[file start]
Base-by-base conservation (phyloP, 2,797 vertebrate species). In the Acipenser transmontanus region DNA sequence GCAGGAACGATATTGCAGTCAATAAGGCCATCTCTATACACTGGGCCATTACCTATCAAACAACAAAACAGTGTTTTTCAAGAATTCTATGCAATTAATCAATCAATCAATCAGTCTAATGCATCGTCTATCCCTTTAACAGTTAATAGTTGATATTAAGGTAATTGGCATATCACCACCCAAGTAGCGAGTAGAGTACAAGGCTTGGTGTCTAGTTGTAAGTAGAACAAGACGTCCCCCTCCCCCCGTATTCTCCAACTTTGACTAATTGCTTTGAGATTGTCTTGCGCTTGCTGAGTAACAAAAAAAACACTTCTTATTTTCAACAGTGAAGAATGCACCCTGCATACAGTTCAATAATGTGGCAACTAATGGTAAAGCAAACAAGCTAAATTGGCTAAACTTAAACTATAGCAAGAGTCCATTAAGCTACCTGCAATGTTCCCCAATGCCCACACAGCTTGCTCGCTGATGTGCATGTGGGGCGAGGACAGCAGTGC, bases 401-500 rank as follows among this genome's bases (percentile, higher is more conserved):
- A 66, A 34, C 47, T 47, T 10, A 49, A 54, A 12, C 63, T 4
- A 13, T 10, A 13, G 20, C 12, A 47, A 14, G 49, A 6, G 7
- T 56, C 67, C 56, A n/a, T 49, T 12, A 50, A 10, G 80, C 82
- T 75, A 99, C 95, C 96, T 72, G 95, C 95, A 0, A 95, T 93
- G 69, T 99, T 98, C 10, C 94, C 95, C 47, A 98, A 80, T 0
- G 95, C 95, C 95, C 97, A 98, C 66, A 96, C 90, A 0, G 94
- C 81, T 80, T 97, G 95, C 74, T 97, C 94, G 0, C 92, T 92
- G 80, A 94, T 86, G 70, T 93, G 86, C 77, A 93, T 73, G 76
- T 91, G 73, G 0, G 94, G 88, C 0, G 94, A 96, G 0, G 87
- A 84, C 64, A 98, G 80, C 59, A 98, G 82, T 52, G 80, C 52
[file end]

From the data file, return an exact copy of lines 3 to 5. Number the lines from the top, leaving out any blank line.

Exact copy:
- A 13, T 10, A 13, G 20, C 12, A 47, A 14, G 49, A 6, G 7
- T 56, C 67, C 56, A n/a, T 49, T 12, A 50, A 10, G 80, C 82
- T 75, A 99, C 95, C 96, T 72, G 95, C 95, A 0, A 95, T 93